For the short-term, request for proposals (RFPs) do not look dramatically different, if they’re being submitted at all, but there is great optimism that event disruptions and “new normal” considerations will not persist into future-year events.
In the fifth of FICP’s new virtual education series, Financial & Insurance Professionals (FICP) Chats, more than 200 participants explored how to book group business for future meetings, including immediate adjustments for events, and how those were not being written into RFPs for the long-term.
Flexibility and open, honest transparent conversations remain a critical asset for both meetings professionals and suppliers to help ensure the ultimate objectives of relevant content delivery and positive attendee experiences are achieved.
Seeing (In-person) is Believing
While much discussion has occurred in recent months about virtual site inspections, few participants were taking advantage of this option. It was deemed “better than nothing,” but if used, it was suggested that this option should accompany a clause in the contract that allows an in-person site inspection at a future date. Based on the in-person site inspection, that clause should allow meetings professionals the option to cancel the contract without penalty.
Uncertainty Persists in the Short Term
Many meetings professional participants were waiting to submit RFPs until they had more information about standards, protocols and guidelines. They believe current disparities in state and local guidelines, hotel policies, and company policies will make it difficult to evaluate and compare responses. They were optimistic that the Events Industry Council APEX COVID-19 Business Recovery Task Force would help create greater consistency across the industry.
For those sourcing events in the short-term, distancing and Centers for Disease Control and Prevention (CDC) guidelines are being built into the RFP, and it is believed there is more room for negotiation now than in future years. These situations are being handled more on a case-by-case basis.
Hotel cancellation dates were being used as one of the guides for making decisions to cancel Q4 2020 and/or Q1 2021 events. There remained much uncertainty around company travel bans, which made regional and local meetings better options for the short-term as well.
Business as Usual for the Long Term
The situation was much different with participants who were sending out RFPs for future-year events. Those are similar to pre-COVID-19 requests, as it was not expected considerations for social distancing or disease transmission would be needed in future years. Some participants were booking events as far out as 2025. The consensus with participants was that a force majeure clause does need to include language around pandemics, including the current one.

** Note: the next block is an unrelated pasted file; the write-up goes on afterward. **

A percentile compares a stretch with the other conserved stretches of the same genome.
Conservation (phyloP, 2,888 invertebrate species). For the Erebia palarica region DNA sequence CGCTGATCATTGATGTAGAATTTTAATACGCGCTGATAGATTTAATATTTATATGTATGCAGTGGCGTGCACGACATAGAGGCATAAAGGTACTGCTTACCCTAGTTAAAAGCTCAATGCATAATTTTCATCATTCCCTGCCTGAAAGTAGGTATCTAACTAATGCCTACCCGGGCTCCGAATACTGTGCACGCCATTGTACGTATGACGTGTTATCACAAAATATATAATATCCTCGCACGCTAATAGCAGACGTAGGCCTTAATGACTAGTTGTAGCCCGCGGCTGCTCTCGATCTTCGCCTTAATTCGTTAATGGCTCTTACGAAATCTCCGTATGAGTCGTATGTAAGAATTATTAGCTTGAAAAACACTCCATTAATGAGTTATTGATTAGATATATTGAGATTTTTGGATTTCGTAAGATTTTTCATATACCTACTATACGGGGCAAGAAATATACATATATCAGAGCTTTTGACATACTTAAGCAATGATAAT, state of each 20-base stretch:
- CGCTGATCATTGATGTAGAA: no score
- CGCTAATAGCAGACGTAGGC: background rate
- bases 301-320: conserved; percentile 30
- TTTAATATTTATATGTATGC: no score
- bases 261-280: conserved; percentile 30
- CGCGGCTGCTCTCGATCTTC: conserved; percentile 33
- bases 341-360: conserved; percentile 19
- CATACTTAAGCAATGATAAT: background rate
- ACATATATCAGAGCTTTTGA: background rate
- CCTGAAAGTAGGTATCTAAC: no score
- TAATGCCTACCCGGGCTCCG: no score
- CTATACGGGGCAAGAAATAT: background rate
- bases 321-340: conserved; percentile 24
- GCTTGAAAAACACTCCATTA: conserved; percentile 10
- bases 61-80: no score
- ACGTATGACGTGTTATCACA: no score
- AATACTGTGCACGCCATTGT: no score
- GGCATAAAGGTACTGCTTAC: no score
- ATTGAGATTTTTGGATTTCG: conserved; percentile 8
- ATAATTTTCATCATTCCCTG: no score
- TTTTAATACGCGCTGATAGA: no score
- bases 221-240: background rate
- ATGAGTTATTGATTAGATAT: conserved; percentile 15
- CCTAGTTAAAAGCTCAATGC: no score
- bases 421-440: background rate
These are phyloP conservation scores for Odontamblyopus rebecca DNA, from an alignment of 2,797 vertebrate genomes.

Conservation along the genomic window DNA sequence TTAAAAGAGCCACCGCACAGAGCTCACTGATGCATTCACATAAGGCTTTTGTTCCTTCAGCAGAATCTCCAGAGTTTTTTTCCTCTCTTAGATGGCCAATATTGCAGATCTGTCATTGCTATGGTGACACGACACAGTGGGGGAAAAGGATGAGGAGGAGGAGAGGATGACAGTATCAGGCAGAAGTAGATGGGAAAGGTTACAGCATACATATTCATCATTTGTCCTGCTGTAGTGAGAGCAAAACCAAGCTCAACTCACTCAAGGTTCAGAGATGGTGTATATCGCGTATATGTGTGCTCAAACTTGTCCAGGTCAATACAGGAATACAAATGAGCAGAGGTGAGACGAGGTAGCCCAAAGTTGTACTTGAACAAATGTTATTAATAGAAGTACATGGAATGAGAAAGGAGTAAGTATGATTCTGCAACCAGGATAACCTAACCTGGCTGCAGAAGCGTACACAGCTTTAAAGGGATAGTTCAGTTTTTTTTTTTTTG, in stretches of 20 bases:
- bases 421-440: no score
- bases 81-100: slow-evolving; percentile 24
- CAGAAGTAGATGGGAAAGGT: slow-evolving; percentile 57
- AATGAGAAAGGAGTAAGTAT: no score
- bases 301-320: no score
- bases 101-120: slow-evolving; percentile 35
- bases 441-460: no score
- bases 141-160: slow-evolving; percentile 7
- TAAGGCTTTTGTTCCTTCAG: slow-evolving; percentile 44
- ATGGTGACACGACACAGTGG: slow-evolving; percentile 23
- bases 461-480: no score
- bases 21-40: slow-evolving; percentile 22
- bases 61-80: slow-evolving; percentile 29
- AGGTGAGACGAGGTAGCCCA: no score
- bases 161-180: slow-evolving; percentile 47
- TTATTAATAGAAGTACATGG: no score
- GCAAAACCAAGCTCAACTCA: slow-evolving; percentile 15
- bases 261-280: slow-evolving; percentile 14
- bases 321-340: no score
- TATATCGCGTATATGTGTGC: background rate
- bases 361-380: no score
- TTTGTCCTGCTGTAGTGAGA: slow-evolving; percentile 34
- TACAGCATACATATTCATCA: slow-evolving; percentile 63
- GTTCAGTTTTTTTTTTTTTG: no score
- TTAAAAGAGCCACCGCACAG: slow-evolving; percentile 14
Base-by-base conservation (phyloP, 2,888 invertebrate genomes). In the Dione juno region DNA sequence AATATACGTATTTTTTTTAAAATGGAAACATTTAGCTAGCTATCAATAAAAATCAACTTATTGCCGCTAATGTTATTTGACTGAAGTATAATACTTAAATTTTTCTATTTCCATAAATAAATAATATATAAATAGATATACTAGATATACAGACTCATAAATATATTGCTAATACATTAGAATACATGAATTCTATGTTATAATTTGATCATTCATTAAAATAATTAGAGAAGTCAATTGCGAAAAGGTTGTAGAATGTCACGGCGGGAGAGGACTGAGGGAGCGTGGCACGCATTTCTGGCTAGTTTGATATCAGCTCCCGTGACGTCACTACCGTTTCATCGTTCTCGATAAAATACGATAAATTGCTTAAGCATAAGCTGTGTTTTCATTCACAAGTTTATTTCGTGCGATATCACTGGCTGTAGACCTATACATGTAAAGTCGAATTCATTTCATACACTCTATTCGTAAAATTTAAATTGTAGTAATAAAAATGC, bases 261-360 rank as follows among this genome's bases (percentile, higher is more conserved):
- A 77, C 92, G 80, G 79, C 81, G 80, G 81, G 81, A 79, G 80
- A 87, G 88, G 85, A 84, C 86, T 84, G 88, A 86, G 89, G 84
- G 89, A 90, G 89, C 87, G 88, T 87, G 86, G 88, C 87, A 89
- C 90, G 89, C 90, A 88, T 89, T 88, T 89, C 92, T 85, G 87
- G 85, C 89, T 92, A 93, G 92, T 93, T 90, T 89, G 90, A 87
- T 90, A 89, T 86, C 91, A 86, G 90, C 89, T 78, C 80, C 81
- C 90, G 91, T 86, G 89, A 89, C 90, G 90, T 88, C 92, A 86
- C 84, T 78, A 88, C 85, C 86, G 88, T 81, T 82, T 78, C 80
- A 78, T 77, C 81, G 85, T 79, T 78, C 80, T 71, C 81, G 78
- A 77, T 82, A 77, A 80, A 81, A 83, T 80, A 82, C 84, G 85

Participants had not experienced COVID-19-related fees being implemented by hotels, even though the hotel partners will be incurring new or increased costs for additional cleaning staff, sanitation stations and similar measures. Those seem to fall into “the costs of doing business.” While hoteliers are being very flexible, they are not likely to add medical staff due to liability issues, which means groups should budget for their own on-site medical support.
With a shift to hybrid meetings, audiovisual costs are expected to increase to allow for live streaming of sessions for virtual attendees or simulcasts for overflow rooms. Transportation costs due to needing more vehicles to transport the same number of attendees were also noted as areas where budgets will increase.
Participants felt that the senior executives at insurance and financial services firms may believe that new or additional concessions will be available in light of the COVID-19 pandemic. However, participants recognize that it is still very much a sellers’ market for 2021-2023, which means it will be more difficult to offer further concessions. This will require more internal discussion and education about future contracts
For meetings and events in the short-term, participants may need to be flexible about their definition of concessions. Additional pre-function space, new manners of delivering F&B and other impacts due to regulatory requirements and hotel policies may fall into concessions. With regard to luxury and premium hotels and experiences, many concessions such as valet or turn-down services may not be applicable in light of the current circumstances.
Jennifer Squeglia, CMP, is a member of FICP Board of Directors. In the next FICP Chats, our community will focus on self-care tips. Learn more about upcoming FICP Chats, part of FICP Anytime.